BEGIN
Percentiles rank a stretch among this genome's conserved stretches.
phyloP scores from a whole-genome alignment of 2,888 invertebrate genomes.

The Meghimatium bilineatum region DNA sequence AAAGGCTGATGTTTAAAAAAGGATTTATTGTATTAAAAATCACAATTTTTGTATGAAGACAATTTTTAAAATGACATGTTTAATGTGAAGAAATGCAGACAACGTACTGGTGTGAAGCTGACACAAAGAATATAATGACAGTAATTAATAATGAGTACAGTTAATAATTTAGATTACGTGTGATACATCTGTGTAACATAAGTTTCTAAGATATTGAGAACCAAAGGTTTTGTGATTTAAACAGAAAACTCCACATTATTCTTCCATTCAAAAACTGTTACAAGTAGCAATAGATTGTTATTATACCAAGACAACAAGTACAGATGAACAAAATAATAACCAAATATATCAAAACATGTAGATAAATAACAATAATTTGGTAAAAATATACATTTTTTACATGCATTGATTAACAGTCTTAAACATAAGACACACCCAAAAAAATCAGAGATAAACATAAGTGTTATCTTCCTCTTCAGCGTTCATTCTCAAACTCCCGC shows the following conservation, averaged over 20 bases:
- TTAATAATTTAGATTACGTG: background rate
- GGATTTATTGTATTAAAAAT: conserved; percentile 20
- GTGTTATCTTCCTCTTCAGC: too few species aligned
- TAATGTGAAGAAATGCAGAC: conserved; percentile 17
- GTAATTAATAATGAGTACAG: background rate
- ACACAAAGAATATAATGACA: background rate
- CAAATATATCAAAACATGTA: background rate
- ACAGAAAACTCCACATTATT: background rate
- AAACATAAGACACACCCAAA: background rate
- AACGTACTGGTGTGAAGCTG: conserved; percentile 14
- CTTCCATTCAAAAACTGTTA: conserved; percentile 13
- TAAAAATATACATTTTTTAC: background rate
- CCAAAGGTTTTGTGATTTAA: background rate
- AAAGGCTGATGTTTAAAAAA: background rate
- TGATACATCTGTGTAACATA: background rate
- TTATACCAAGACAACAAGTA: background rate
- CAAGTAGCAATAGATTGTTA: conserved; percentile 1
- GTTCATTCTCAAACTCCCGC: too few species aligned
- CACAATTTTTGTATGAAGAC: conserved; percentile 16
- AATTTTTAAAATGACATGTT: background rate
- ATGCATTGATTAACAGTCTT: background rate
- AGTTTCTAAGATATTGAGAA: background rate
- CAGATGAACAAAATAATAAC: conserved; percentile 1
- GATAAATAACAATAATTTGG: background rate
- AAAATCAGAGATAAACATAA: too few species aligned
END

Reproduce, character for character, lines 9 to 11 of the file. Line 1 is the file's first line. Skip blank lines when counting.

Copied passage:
- ACACAAAGAATATAATGACA: background rate
- CAAATATATCAAAACATGTA: background rate
- ACAGAAAACTCCACATTATT: background rate